Nick Korbee: That was probably the most wild cooking experience I've ever had and likely will ever have. Incredibly challenging. It was two ... Yeah, we had two hot plates, a small Breville convection toaster oven. And, yeah, it was a one-man show, from cooking everything to washing the dishes and a full menu. I'd be in the middle of cooking 10-15 hamburgers and a few orders of meatballs, steamy mussels in white wine, and then have to shuck 48 oysters at the same time. All behind ...
Suzy Chase: That's crazy.
Nick Korbee: A bar where people were watching me do it.
Suzy Chase: Yes.
Nick Korbee: And a small bar at that with two other guys behind it making cocktails two-handed. So it's kind of like the sort of duck and cover, stop, drop, and roll of cooking at times. You just really had to be on your game. So that definitely prepared me for Egg Shop in a couple of ways. One, in learning that almost anything is possible in a small kitchen. And that's something that really applies to cooking at home and not feeling like, "Oh, you know I don't have a professional kitchen. I can't have a dinner party for 10 people. I can't pull off Thanksgiving." Like all of the "I can't" just goes away through an experience like a Smith & Mills or a small New York City restaurant. And I think, honestly, anybody that visits New York City should seek out some of these places that are listed as "the smallest kitchen in New York" just to build their confidence and see what people are doing to help them cook at home. In that way, yes, Smith & Mills prepared me and helped me understand what can be done out of small kitchen.
And the other thing, is learning how important preparation is. It doesn't matter how large your kitchen or how much equipment you have in a service kitchen or in a service setting, as long as you have everything in place, as long as you've prepared in advance possibly in large quantities or at least enough to get you through your busiest service. The same principles have applied to Egg Shop and if you only knew the quantity of scrambled eggs that are prepared on the weekend just so our service never slows down, it's mindboggling, or tomato jam for our B.E.C.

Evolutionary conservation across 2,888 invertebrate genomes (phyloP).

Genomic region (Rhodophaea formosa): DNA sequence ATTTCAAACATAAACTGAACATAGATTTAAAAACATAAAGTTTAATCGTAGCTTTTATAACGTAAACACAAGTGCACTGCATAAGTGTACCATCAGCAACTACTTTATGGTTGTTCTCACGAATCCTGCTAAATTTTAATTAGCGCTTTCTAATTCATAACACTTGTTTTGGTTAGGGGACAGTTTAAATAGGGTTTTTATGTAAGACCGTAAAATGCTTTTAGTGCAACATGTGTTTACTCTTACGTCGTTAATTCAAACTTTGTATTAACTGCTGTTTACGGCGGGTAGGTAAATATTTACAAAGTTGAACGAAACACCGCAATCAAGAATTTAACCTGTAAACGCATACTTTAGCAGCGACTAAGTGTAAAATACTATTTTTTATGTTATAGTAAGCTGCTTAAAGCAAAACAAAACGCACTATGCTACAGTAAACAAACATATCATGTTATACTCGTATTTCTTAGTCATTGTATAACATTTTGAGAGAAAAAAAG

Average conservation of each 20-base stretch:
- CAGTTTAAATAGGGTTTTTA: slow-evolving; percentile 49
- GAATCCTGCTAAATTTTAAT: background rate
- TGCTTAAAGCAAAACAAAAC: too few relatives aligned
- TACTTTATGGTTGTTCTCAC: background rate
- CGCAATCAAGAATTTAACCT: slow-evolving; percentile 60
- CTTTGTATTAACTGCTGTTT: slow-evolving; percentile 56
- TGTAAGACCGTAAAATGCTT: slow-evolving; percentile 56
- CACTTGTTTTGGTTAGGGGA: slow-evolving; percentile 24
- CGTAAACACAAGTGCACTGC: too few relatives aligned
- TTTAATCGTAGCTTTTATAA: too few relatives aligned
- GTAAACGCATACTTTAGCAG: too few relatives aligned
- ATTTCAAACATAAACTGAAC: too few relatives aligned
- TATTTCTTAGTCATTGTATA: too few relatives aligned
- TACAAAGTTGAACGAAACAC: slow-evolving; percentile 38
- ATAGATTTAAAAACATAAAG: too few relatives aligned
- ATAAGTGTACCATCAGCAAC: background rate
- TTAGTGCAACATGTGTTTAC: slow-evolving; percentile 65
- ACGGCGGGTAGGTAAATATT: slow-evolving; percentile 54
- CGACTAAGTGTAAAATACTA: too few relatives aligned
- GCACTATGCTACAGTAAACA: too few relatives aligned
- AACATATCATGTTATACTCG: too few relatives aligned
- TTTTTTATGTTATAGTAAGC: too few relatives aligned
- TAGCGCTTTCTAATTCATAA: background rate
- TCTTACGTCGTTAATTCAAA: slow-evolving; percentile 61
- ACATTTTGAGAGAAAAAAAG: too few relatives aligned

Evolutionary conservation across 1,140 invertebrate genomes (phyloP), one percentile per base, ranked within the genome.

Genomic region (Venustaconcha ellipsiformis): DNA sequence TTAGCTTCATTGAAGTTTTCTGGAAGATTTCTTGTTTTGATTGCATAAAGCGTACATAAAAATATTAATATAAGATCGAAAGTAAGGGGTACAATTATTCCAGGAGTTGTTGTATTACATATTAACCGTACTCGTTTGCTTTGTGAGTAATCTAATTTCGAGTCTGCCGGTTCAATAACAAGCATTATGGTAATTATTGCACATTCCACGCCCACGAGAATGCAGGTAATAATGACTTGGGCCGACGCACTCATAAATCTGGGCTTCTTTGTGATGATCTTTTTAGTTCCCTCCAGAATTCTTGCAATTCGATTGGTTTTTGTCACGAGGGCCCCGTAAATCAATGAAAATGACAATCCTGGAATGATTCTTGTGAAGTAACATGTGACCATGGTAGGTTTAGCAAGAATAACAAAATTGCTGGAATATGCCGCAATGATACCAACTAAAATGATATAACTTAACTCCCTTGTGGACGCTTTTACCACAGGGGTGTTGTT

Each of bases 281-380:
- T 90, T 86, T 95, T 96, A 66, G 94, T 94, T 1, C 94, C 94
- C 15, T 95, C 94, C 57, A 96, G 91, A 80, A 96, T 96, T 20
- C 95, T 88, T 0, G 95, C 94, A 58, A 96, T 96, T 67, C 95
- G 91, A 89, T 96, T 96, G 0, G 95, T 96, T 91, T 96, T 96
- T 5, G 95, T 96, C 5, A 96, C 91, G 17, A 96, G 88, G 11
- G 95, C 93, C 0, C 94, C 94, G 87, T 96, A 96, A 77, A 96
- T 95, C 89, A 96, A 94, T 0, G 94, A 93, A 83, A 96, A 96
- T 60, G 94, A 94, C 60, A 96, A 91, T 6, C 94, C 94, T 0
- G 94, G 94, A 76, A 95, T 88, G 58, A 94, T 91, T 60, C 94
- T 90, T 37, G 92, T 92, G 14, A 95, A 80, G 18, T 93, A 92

These lessons sort of apply and play in the cookbook in two sections. One is our sauce section and the other is a section called "Preservation Society," which talks about condiments and pickles and relishes and stuff like that. And these are things that can be pantry staples; can be prepared some of them up to two weeks in advance, some of them about a week in advance. Things that have a good shelf life that'll last in your fridge. So if you make one or two of these things on a Saturday, you can have an immediate and excellent breakfast experience all week long without really having to worry about it too much. That's something that is definitely a few things down the line from Smith & Mills to Egg Shop, in terms of tiny kitchens and being prepared in advance.
Suzy Chase: The other day, in my tiny West Village kitchen, I made your recipe for perfectly poached eggs and they were really perfect. What does the vinegar do in it?
Nick Korbee: Vinegar interacts with the protein in the egg white. It's almost like, you know when you blanche something and shock it, it stops the cooking? In the case of vinegar in boiling water, it actually immediately sort of solidifies protein. This is what I know about adding vinegar to poached eggs ...
Suzy Chase: So, it kind of just ...
Nick Korbee: It basically firms up the white ...
Suzy Chase: Holds it together?
Nick Korbee: Yeah, totally.
Suzy Chase: Okay.
Nick Korbee: Yep. Coagulate. That's the work I'm looking for.
Suzy Chase: Coag- Yeah, I was looking for that word too.
Nick Korbee: It allows the protein in the egg white to immediately coagulate upon the boiling water. It's just sort of like just a boost to make sure that the whites firm up pretty quickly and don't sort of spider web out.
Suzy Chase: Where we can find you in New York City and on the web?
Nick Korbee: In New York City, "Egg Shop: The Cookbook" is available at McNally Jackson, Warm NYC, Rizzoli's, Barnes & Noble, and on the web, eggshopnyc.com and directly from Amazon.
Suzy Chase: As you say, "Eggs are messy and love is messy." Thank you so much, Nick, for coming on "Cookery by the Book" podcast.
Nick Korbee: Thank you so much for having me.